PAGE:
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Monumental mamas

Make Way for Ducklings Statue in Boston Public Garden

Back in 1914, President Woodrow Wilson proclaimed May 9 as Mother’s Day and asked Americans to “give public expression of reverence to mothers” by celebrating Mother’s Day. And, while not every mother has a statue or monument built in her honor, there are plenty across the country honoring mothers for not only their mothering, but for innovation, bravery, and more.

Thousand Trails Sturbridge

Make Way for Duckling (Boston, Massachusetts): What could be cuter than a mother duck leading her ducklings across the oldest park in the United States. Based on the 1941 children’s book, Make Way for Ducklings, written by Robert McCloskey, the sculpture in Boston Common, created by Nancy Schon, shows Mother Mallard followed by Jack, Kack, Lack, Mack, Nack, Ouack, Pack, and Quack. One of Boston’s most popular attractions, the Make Way for Ducklings sculpture is also a great photo op. FYI, the book is the official children’s book of the Commonwealth of Massachusetts. Book a stay at Thousand Trails Gateway to Cape Cod or Thousand Trails Sturbridge and take a quick trip into Boston.

Thousand Trails Hershey

Whistler’s Mother Statue (Ashland, Pennsylvania): Atop a stone staircase on a hill in the Pennsylvania borough of Ashland is a statue of a mother seated in a chair. According to the historic marker is it said to symbolize “abiding affection for family and community.” The pedestal on which she sits is inscribed with words by poet Samuel Taylor Coleridge reading “A mother is the holiest thing alive.” Commissioned by the Ashland Boys Association to honor the mothers of Ashland, the statue’s design is based on the famous painting by James McNeil Whistler known as “Arrangement in Grey and Black: Portrait of the Painter’s Mother” or simply, “Whistler’s Mother.” Nearby camping options could include Thousand Trails Hershey or Robin Hill Campground.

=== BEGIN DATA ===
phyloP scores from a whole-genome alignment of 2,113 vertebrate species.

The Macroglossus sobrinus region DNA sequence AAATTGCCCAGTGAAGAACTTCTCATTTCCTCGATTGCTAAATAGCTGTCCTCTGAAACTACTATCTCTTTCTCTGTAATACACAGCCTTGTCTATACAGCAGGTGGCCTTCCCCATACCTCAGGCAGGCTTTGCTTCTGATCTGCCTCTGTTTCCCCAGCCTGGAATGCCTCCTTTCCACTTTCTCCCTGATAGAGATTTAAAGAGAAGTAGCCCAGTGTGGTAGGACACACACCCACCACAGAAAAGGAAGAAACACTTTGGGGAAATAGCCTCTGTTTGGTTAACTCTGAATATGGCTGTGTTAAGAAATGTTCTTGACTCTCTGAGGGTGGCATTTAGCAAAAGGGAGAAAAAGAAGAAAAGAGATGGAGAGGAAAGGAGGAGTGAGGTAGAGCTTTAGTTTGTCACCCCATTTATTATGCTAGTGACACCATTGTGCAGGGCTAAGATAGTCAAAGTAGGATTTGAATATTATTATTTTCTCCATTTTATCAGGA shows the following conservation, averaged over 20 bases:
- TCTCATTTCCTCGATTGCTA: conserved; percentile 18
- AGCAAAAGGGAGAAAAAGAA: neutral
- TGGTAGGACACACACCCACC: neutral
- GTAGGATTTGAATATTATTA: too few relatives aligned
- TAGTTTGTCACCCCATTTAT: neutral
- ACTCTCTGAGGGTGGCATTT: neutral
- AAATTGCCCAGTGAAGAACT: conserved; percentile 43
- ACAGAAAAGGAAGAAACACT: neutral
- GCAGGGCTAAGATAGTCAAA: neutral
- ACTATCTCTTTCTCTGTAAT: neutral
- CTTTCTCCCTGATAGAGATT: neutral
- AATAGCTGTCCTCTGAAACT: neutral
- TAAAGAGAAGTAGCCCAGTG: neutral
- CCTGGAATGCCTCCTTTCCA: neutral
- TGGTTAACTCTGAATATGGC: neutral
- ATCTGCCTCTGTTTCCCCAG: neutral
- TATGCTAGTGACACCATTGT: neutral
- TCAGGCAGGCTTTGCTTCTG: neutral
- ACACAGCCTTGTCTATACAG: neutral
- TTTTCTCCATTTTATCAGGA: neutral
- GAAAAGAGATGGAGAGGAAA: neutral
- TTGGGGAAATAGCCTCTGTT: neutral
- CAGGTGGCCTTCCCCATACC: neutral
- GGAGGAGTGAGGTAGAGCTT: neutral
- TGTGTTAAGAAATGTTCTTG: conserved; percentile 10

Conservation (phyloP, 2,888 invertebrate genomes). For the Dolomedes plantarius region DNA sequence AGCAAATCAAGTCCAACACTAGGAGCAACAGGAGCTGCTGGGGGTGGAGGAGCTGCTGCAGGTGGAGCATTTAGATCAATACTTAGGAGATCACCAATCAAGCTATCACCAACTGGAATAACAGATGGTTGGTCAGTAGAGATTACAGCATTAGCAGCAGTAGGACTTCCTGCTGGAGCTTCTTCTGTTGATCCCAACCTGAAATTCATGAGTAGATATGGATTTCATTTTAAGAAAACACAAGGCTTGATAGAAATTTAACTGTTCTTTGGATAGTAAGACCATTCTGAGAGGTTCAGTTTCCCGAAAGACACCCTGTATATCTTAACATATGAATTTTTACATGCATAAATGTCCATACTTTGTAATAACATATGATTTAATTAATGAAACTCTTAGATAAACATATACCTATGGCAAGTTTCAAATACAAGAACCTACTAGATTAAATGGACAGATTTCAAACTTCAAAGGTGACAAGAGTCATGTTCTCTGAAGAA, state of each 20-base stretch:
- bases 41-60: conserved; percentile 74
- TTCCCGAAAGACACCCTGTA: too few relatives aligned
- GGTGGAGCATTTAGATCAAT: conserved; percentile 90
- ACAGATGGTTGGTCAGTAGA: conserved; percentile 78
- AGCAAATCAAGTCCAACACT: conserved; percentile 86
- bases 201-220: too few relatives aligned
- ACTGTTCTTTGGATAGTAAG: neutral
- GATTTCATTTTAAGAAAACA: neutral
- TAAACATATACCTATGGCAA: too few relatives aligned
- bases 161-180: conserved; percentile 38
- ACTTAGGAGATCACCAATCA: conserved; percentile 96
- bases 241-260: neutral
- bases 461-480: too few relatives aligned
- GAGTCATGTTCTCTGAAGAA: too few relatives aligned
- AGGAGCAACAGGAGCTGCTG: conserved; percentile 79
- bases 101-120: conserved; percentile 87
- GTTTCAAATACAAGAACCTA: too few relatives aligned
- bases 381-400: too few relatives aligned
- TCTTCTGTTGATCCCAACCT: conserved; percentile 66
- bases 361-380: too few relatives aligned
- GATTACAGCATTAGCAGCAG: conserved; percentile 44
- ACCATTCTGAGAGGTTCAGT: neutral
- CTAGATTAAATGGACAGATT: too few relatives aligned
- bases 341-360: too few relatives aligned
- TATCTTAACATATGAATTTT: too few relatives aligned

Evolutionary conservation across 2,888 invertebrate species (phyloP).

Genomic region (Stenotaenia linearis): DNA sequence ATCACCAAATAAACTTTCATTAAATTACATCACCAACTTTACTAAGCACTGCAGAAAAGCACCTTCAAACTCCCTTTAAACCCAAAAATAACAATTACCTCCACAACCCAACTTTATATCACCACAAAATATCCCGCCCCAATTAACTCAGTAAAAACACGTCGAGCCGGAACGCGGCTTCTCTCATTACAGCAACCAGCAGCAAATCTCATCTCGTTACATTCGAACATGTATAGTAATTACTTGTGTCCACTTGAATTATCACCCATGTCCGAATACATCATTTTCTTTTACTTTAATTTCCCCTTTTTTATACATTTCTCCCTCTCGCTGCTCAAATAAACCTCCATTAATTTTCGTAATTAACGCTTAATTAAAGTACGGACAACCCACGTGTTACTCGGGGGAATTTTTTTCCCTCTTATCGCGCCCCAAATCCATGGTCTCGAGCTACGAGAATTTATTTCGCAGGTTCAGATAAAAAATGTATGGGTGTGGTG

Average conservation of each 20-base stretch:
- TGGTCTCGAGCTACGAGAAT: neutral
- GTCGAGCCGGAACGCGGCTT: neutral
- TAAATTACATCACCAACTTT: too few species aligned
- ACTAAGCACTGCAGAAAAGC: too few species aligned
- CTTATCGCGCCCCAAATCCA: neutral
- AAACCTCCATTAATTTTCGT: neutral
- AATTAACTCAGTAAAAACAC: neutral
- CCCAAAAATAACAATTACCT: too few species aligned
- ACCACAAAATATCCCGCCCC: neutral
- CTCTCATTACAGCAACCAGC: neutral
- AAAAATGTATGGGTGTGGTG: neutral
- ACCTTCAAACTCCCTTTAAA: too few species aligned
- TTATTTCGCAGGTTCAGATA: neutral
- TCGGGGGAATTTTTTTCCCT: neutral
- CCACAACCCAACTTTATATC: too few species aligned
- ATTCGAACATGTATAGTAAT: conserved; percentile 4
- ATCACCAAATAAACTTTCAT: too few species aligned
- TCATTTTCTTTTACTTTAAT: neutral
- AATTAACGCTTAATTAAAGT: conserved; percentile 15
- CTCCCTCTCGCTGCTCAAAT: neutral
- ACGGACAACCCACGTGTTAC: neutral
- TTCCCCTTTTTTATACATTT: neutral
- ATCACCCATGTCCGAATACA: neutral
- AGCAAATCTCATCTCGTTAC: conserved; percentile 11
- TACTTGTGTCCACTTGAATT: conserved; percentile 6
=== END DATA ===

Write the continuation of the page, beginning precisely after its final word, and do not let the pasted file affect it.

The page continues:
Would you camp here? 📍Thousand Trails Soledad Canyon in Acton, CA. #thousandtrails #rvlifestyle #camping #californiacamping

♬ Aesthetic – Tollan Kim

Madonna of the Trail (Various): There are actually 12 identical monuments known as the Madonna of the Trail set across the United States, stretching from coast to coast. On the east coast, the Madonna of the Trail statue can be found in Bethesda, Maryland (less than 100 miles from Thousand Trails Gettysburg Farm); in the Midwest, the Madonna of the Trail can be found in Springfield, Ohio (about 40 miles from Thousand Trails Wilmington) and Richmond, Indiana (both Thousand Trails Indian Lakes and Thousand Trails Horseshoe Lakes are less than 60 miles from Richmond). On the West Coast, the statue can be found in Upland, California (about an hour from Thousand Trails Soledad Canyon). The statues, created by sculptor August Leimbach, were dedicated between 1928 and 1929 to symbolize the spirit of the American pioneer woman.

Pioneer Mother (San Francisco, California): Speaking of pioneers, San Francisco’s Golden Gate Park is home to the bronze sculpture “Pioneer Mother” that was originally created by sculptor Charles Grafly for the 1915 Panama-Pacific International Exposition and displayed again at the 1939 Golden Gate International Exposition. It was moved to its permanent location in Golden Gate Park in 1940 and is “a tribute by the people of the West to the women who laid the foundation for their welfare.” Plan a stay at San Francisco RV Resort to view this monument.

Encore Miami Everglades RV Resort

Mother of Miami (Miami, Florida): Julia DeForrest Sturtevant Tuttle is considered one of the only female founders of a major American city. That city is Miami and Tuttle, an Ohio native, purchased 640 acres of land which eventually became the City of Miami. Tuttle believed the area could become a great center of trade and even managed to convince industrialist Henry Flagler to bring the railroad to the area. Tuttle is an inductee into the Florida Women’s Hall of Fame and is also honored with a 10-foot bronze statue in her likeness in Miami’s Bayfront Park, where she overlooks the waters she believed could become a thriving seaport and a great city could rise from the swampland. Her skirt depicts several symbols important to Miami’s history. Camp at Encore Miami Everglades to see the Mother of Miami statue.

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